Why Akathleptos?

Why Akathleptos? Because it means Uncontainable. God is infinite. Hence, the whole universe cannot contain Him. The term also refers to the incomprehensibility of God. No man can know everything about God. We can know Him personally but not exhaustively, not even in Heaven.

Why Patmos? Because the church is increasingly marginalized and exiled from the culture.

Why Pen-Names? So the focus is on the words and not who wrote them. We prefer to let what we say stand on its own merit. There is precedent in church history for this - i.e., the elusive identity of Ambrosiaster who wrote in the 4th century A.D.

“Truth is so obscured nowadays, and lies so well established, that unless we love the truth we shall never recognize it." Blaise Pascal

Tuesday, October 11, 2016

The only change is the gradual strengthening of the holder's grasp of truth as it's our spiritual "maps" that need the updating

Ideas have consequences. Today there is no longer a worldview consensus in our culture. Instead competing worldviews are in collision - often with violent and devastating results.  The conflict, polarization, confusion, anger and political gridlock is the result of a plethora of emerging worldviews.

A worldview is a system of beliefs; it is what we really believe about the world (the cosmos) and ourselves and how we fit into the scheme of things, and it is these beliefs which influence our thought and action. A worldview is a philosophy of life.  An ideology. It is an attempt to explain life’s most basic questions.  A religion is likewise, a worldview.  Any distinct culture is the embodiment of a specific worldview. And as the underlying worldview changes, so goes the culture. History reveals that sometimes these worldview changes underlying the culture can be violent, especially when opposing worldviews collide.

One of the contending worldviews is the Biblical one. However, a fatal flaw that often afflicts those holding the Biblical worldview is that many (most?) of those who operate from within that worldview have no anchor and simply hold that perception of reality out of convenience. When another perspective that offers more convenience temptingly reared its head, it's often a no-brainer to jump ship (Matt 13:20-22.)

Currently, there is no strong worldview consensus amidst our culture with a plethora of worldviews all claiming to represent reality. The ease of global travel and instant communication facilitate the exposure to competing worldviews.

Everyone without exception has a worldview. There is no such thing as unbiased media or journalists; all of them have an innate worldview that guides their understanding of reality and impacts everything they say, do, think, or communicate.  Some people may not be adept at articulating or defending their worldview. But everyone has a worldview ... from an infant to an elderly man on his deathbed.

Everyone may be at different stages in the process of defining and consolidating their worldview.  In so doing, we are influenced by multiple factors:

  • Culture and tradition into which the person is born and raised
  • Feelings (emotional attraction) and mystical experiences
  • Empirical data.  Facts that you experience or witness. Worldviews are largely shaped by experience.
  • Reason or logic.  Unfortunately, this is becoming less of an influence in our culture.
  • Peer pressure. This is becoming a strong influence, replacing reason and logic. (A Muslim is not free to believe otherwise in their culture.)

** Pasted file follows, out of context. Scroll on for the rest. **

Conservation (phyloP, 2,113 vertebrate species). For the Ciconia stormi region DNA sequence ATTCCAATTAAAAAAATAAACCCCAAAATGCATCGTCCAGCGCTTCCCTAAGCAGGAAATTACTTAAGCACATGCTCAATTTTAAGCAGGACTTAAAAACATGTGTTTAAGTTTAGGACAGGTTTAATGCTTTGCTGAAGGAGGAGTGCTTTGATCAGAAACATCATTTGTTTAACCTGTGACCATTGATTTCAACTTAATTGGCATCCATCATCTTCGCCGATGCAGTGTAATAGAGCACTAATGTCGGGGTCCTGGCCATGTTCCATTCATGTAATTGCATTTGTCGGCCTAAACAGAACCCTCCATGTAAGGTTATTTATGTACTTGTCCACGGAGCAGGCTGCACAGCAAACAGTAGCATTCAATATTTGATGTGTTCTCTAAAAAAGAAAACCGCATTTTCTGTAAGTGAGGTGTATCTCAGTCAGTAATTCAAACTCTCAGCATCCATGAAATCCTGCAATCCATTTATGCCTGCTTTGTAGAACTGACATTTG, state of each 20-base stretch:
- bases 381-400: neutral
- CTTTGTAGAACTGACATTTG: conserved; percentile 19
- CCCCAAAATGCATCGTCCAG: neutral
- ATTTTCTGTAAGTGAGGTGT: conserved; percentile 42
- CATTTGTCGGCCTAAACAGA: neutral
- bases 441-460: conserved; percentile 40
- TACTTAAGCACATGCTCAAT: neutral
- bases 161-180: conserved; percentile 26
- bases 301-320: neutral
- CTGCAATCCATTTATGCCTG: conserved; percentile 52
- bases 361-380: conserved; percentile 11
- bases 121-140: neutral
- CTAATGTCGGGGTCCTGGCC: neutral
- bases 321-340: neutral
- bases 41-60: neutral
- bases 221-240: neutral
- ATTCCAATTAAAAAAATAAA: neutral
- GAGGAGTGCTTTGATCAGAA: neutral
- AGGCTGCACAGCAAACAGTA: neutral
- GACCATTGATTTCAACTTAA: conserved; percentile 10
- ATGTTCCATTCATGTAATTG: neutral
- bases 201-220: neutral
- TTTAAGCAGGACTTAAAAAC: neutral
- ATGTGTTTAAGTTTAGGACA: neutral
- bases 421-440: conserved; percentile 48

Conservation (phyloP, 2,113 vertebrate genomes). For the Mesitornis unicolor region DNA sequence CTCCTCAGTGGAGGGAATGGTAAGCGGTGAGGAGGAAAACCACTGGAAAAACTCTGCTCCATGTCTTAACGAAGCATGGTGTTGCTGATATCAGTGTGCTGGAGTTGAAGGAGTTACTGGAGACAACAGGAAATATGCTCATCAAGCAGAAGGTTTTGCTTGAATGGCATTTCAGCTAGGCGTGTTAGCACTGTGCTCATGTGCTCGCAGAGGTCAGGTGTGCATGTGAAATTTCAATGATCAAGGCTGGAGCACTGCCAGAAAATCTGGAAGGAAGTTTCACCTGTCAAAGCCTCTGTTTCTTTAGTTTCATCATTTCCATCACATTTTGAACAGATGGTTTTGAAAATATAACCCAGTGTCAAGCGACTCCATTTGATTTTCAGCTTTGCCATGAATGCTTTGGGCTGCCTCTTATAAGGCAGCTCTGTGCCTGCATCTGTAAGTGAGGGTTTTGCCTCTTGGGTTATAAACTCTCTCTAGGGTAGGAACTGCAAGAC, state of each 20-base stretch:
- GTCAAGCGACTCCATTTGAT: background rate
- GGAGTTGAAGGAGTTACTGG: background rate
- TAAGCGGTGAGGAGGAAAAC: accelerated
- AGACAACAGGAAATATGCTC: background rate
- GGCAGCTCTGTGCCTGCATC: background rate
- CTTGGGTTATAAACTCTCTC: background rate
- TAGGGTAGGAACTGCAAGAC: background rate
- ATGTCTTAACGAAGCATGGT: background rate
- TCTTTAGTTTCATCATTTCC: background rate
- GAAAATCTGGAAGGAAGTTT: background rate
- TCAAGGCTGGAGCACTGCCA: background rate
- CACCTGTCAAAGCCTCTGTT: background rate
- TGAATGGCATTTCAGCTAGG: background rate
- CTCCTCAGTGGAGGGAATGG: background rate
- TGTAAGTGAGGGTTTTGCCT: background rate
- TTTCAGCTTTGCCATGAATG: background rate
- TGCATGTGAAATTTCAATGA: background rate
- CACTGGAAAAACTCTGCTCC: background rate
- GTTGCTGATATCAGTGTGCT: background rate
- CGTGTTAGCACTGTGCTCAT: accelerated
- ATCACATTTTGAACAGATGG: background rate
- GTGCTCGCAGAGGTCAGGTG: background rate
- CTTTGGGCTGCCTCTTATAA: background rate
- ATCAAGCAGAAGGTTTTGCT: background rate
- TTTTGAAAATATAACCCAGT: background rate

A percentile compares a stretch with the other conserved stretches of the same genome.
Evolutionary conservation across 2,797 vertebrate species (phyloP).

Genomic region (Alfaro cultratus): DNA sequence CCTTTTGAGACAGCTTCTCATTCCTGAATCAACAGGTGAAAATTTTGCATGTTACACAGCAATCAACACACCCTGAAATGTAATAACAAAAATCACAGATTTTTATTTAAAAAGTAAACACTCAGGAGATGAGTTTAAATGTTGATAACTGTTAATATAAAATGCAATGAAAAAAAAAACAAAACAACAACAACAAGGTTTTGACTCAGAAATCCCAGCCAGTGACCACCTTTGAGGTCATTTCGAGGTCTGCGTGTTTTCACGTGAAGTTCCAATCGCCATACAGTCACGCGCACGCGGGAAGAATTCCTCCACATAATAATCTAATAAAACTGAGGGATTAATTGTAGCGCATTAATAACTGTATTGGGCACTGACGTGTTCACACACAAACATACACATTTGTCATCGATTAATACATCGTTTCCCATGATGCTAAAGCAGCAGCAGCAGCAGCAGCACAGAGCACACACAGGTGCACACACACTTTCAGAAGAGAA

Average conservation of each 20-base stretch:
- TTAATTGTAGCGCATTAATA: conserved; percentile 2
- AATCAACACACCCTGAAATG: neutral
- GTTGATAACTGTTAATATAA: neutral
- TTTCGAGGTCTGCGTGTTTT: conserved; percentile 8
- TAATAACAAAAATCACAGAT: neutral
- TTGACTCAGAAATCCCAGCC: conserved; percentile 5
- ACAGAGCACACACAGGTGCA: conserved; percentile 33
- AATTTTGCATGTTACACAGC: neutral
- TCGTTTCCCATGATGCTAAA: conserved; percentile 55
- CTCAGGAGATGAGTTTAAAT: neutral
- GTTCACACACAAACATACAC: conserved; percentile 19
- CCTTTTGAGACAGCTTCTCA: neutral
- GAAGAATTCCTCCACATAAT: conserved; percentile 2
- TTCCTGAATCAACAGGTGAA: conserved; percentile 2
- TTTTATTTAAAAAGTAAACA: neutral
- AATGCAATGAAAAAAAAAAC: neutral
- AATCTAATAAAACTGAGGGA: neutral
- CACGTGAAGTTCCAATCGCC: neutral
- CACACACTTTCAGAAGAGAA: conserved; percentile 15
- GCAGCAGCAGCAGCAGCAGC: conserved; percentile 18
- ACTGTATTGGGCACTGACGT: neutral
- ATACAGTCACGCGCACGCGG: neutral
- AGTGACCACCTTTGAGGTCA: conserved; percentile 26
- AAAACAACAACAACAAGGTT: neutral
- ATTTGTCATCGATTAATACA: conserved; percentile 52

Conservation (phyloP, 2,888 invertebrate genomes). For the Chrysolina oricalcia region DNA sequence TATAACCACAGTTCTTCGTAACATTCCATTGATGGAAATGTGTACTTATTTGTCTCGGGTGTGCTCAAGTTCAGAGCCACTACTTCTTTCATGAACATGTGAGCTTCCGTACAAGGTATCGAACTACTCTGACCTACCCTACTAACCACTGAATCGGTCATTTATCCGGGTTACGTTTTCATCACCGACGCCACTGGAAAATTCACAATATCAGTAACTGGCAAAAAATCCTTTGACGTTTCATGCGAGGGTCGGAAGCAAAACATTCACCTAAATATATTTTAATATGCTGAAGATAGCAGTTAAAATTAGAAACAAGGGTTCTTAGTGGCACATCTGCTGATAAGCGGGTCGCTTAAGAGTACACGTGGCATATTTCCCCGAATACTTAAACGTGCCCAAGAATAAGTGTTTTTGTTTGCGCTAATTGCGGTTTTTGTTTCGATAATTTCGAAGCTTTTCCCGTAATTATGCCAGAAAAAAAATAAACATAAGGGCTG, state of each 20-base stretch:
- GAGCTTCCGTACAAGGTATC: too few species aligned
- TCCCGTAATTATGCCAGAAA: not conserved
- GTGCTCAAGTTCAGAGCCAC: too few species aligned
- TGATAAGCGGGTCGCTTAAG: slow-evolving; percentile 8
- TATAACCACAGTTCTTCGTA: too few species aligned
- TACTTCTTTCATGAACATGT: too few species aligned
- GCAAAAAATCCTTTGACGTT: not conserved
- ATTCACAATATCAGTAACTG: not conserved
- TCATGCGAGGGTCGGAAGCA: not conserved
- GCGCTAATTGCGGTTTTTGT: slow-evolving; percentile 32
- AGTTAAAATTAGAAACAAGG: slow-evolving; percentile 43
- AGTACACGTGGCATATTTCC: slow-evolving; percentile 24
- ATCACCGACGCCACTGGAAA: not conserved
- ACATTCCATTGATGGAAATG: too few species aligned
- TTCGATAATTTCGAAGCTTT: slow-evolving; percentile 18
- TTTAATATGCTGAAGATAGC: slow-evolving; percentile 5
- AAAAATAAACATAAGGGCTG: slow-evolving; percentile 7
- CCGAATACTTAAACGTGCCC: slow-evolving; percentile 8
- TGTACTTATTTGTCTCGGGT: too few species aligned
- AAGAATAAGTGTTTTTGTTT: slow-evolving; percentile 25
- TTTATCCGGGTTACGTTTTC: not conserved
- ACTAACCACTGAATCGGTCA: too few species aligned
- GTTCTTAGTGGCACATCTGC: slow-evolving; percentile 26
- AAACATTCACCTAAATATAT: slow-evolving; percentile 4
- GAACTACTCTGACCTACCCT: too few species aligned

• Revelation.  Information from a transcendent source such as God or an authoritative source.    
A true worldview will be coherent, comprehensive, is consistent and will reflect reality as it really is. It is bedrock for building a life upon.

In contrast, a false worldview will often be incoherent, inconsistent, and leave many unanswered questions. A fantasy illusion, it ultimately offers false hope.

Many (most?) worldviews in western civilization tend to form based on interactions with reality. A child touches a pretty smoldering ember in a dying fire and a new piece is added to his worldview on the destructive consequences of fire. Worldviews that form this way tend to be pragmatic and have at least some basis in reality. But they cannot by definition "see over the horizon". There is no way to flesh out the worldview to address aspects of reality that are out of sight or out of reach (i.e., what happens after death.)

On the other other hand, some worldviews form based on theoretical abstracts. These worldviews tend to exist in eastern civilization. Worldviews that form this way tend to be idealistic and have little or no basis in reality. Hinduism and Buddhism would be examples.

The Biblical worldview stands alone in that it always conforms to observable reality as far as we are able to perceive, but yet confidently addresses "over-the-horizon" issues that we could not possible know otherwise. More importantly, it is the only worldview that is not created by man out of his experience or imagination, but received by divine revelation.

If worldviews are like those ubiquitous Global Positioning Systems (GPS), all worldviews (other than the Biblical) always have to recalculate and modify the chosen course of action. Sometimes, it's simply impossible to get to the desired destination as the worldview doesn't have "maps" for that part of reality. And the maps in these made-up GPS worldviews continually expire and require never-ending updates.

On the other hand, the Biblical worldview is the only one that guides the holder precisely and correctly every time. It's the only GPS that has "maps" loaded for all reality - maps that never need updating or go out of date. This worldview never changes; the only change is the gradual strengthening of the holder's grasp on truth  - because it's our spiritual "maps" that need the updating.

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